Photo Credit: THOMAS E. FRANKLIN
The New Jersey Department of Health is moving ahead with its plan to expand the medical marijuana program through regulations even as legislative efforts to legalize adult-use and increase medical marijuana have seemingly stalled.
Last week, the department issued its proposed regulations and amendments to the Compassionate Use Medical Marijuana Act.
“I think it further defines the redirection of where New Jersey’s headed with the medical side of cannabis,” said John Fanburg, co-chair of the Cannabis Law Practice at Brach Eichler.
From a business perspective, here’s what the proposed changes mean, according to Fanburg:
APPLICATION PROCESS: New license applications will “require submission of evidence of community engagement and minority, women, and veteran participation in an ATC’s operations through ownership, management, and local hiring plans, and endorsements of community organizations,” states the regulations.
“Clearly ownership structure is a key component,” Fanburg said. “If we’re limiting the number of licenses then I think the way the department would be scoring these applications – they will look at to what extent is this licensee or prospective licensee minority owned, veteran, women and that will be part of the overall assessment that the department will take into consideration.
“I think the governor and the department are looking for meaningful involvement and opportunity for these three categories, not just tokenism.”
Samuel P. Moulthrop, a partner at Riker, Danzig, Scherer, Hyland & Perretti added “as with other businesses and industries, studies indicate that women, minorities, and veterans are underrepresented in the cannabis industry. Moreover, citizens have genuine concerns about the impact of allowing ATCs in their communities. So these additional requirements address social goals such as promotion of a more diverse workforce and ensuring that a community is positively impacted by an ATC’s planned operations in that community.”
REMOVING BARRIERS: The regulations will increase the number of dispensaries, expand the medical conditions that allow for medical marijuana use, reduce patient fees and make it easier and less stigmatizing for physicians to participate. “The governor is making good on his commitment and his promise to facilitate the expansion of dispensaries for New Jersey’s population that could be provided relief in this area,” Fanburg said.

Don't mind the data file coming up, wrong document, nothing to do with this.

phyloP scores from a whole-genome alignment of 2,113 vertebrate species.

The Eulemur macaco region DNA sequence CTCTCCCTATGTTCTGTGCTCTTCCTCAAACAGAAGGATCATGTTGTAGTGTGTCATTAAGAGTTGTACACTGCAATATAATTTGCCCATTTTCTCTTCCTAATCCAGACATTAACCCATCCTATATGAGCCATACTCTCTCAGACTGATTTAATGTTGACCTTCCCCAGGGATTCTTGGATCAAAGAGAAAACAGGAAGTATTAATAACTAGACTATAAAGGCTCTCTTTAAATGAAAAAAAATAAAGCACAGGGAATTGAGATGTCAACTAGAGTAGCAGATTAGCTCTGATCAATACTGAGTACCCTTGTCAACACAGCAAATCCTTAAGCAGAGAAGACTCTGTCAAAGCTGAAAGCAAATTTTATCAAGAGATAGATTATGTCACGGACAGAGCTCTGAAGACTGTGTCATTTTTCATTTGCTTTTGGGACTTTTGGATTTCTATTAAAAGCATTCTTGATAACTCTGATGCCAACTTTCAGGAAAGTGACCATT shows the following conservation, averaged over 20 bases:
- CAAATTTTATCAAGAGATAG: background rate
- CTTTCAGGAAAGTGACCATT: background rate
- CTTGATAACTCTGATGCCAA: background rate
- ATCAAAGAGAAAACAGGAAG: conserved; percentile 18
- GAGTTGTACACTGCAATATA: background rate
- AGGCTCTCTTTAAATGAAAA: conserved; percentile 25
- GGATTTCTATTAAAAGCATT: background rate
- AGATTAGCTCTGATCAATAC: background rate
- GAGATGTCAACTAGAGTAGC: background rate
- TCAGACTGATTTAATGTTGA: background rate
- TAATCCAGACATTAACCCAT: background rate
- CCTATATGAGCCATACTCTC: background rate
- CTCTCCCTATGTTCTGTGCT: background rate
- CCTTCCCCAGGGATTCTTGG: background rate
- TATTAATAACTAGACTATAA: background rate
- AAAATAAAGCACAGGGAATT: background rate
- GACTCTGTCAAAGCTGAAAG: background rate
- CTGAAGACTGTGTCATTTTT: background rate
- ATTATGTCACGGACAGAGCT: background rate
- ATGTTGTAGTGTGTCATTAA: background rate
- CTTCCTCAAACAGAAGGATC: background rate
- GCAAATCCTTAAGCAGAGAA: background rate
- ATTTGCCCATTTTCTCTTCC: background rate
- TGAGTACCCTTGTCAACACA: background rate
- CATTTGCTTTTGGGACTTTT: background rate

This is important because, “the State is currently experiencing medical cannabis shortages, and there are only six ATCs in the State that can dispense medicine to registered patients. So the Medical Marijuana Division will need to approve permits and endorsements in a logical manner that meets both the product and access needs of registered patients,” according to Moulthrop, who is part of Riker’s Cannabis Law Area,
NO MORE REQUIRED VERTICAL INTEGRATION: Separate licenses for cultivation, manufacturing and dispensing will be available. Currently, all operations must be done by one entity under one roof.
“This will create more opportunity for different segments of this business to participate if they don’t have to be everything. They may be really good at one thing but they have no interest in doing the other,” Fanburg said.
NEW BUREAUCRACY: The Medicinal Marijuana Program will be elevated to division status within the Department of Health.
“You’re adding potentially more cost to government. At the same time there’s a fee component for those who want to be in this business and industry that theoretically is going to pay for this increase in bureaucracy,” Fanburg said. “I think the governor and the department realize this is going to be big and huge and could be a precursor to developing the bureaucratic framework so that if regulated adult-use comes into place, we have the division set up and established to manage and monitor that particular program. I don’t know if that’s the thinking, but it could and it makes sense.”
Overall, Fanburg is particularly impressed with the Department of Health’s efforts on encouraging applicants “who have real substantive minority, women and veterans.”
“I think it’s good for New Jersey from a business enticement as well as community engagement,” he added. I think they’re trying to avoid the carpetbagging from other countries and other states to swoop into New Jersey and take control of this. They want New Jersey people and New Jersey businesses to be in this business to the extent they want and to be supported by the government from a local support system. I think that makes a lot of sense and that it’s good for New Jersey. I think it’s the right direction.”
The proposed regulations are now available for public comment – the 60-day period ends Aug. 17. The department must read and respond to all comments; the rules would go into effect once the department publishes a notice of adoption.